More than a century later, the present-day observer can only shake his head at the many layers of terrible irony surrounding Oscar Wilde’s death. First, Wilde would never have been tried, let alone convicted and publicly humiliated, in today’s Great Britain for simply expressing his sexuality.
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Second, the modern medical intervention of prescribing antibiotics, early and, perhaps, often, would have probably cured the middle ear infection and prevented it from fatally spreading to his brain.
Perhaps most ironic is the fact that Oscar’s father, Sir William R.W. Wilde was one of Ireland’s most eminent ear surgeons and who often treated ear infections like the one that killed his son. In his well-received 1853 textbook, “Practical Observations on Aural Surgery and the Nature and Treatment of the Diseases of the Ear,” Sir William warned of the infectious and deadly power of discharges from the ear: “…so long as otorrhoea [ear discharge] is present, we never can tell how, when, or what it may lead to.” His son’s course of illness proves this morbid observation all too well.
A middle ear infection and its subsequent spread to his brain may appear to be the best medical explanation for Oscar Wilde’s death. Others less medically inclined might say with equal conviction that he died of a broken heart and spirit.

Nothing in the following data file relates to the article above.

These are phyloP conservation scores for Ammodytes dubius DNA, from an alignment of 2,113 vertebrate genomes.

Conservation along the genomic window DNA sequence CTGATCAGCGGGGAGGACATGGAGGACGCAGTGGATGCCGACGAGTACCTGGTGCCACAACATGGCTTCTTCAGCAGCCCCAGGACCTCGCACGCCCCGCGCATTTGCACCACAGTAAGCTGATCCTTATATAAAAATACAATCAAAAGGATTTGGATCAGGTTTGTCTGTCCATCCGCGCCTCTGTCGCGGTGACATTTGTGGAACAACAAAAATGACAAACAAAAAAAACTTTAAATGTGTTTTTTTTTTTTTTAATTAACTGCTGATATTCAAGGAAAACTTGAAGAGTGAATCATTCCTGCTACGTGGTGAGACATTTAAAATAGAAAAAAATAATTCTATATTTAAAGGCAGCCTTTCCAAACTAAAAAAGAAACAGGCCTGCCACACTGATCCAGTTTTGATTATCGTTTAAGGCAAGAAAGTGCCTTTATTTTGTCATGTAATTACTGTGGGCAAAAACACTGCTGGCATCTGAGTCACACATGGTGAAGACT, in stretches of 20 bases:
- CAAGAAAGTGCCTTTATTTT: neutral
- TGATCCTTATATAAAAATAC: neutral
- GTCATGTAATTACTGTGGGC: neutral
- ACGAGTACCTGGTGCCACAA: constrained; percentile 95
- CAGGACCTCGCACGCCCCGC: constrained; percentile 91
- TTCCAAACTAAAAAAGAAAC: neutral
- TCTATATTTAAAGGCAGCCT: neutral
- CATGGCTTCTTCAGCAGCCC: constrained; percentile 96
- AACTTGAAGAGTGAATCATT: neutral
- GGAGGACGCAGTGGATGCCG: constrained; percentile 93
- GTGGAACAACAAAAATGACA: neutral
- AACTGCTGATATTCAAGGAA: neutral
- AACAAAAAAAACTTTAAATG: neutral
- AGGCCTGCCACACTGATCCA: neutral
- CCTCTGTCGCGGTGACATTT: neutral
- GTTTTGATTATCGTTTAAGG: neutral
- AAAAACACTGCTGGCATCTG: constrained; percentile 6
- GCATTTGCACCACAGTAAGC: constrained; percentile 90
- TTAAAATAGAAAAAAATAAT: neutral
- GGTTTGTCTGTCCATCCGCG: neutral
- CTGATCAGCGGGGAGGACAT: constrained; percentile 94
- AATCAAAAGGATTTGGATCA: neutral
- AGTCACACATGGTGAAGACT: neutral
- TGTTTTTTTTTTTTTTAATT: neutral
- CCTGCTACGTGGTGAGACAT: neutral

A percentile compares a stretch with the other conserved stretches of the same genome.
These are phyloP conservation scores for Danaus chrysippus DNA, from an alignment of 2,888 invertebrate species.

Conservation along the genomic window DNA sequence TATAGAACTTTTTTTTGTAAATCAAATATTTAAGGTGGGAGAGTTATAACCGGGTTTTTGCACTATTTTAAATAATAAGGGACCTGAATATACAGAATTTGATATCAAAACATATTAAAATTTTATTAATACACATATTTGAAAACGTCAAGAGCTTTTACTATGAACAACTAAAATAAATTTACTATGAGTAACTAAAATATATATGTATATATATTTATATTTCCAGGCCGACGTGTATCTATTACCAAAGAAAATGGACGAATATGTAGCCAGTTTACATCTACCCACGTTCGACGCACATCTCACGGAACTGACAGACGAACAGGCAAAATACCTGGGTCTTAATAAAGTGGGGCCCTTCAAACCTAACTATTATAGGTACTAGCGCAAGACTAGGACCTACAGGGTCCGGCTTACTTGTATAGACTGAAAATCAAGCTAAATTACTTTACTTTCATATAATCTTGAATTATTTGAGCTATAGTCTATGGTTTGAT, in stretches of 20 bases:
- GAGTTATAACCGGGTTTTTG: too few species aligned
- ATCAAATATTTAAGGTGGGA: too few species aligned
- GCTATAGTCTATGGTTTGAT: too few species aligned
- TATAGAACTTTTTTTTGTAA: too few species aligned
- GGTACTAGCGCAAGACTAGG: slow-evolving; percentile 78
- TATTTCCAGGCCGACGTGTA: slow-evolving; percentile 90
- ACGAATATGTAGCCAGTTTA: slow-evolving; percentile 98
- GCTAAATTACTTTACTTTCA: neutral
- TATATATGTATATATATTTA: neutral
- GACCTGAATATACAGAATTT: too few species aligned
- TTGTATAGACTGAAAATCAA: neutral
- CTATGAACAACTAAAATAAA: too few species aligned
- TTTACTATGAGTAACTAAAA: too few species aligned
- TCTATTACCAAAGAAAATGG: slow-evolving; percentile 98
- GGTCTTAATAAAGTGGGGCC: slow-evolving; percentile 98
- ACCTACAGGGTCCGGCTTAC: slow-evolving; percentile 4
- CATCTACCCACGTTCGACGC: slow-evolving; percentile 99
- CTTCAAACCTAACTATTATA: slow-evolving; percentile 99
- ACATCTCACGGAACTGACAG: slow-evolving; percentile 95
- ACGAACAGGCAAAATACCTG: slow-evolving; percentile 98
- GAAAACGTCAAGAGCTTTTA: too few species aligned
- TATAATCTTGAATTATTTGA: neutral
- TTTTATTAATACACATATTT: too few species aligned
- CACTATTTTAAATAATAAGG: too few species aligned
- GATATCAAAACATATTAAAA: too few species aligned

Regardless of the precise cause of his premature death on this day 115 years ago, we ought to praise “The Importance of Being Oscar.” Every Oscar Wilde admirer has his or her favorite “Wilde witticism.” One of his most enduring lines, however, might well serve as his credo: “Be yourself; everyone else is already taken.”
Dr. Howard Markel writes a monthly column for the PBS NewsHour, highlighting the anniversary of a momentous event that continues to shape modern medicine. He is the director of the Center for the History of Medicine and the George E. Wantz Distinguished Professor of the History of Medicine at the University of Michigan.
He is the author or editor of 10 books, including “Quarantine! East European Jewish Immigrants and the New York City Epidemics of 1892,” “When Germs Travel: Six Major Epidemics That Have Invaded America Since 1900 and the Fears They Have Unleashed” and “An Anatomy of Addiction: Sigmund Freud, William Halsted, and the Miracle Drug Cocaine.”
Dr. Howard Markel writes a monthly column for the PBS NewsHour, highlighting momentous historical events that continue to shape modern medicine. He is the director of the Center for the History of Medicine and the George E. Wantz Distinguished Professor of the History of Medicine at the University of Michigan and the author of “The Secret of Life: Rosalind Franklin, James Watson, Francis Crick and the Discovery of DNA’s Double Helix” (W.W. Norton, September ’21).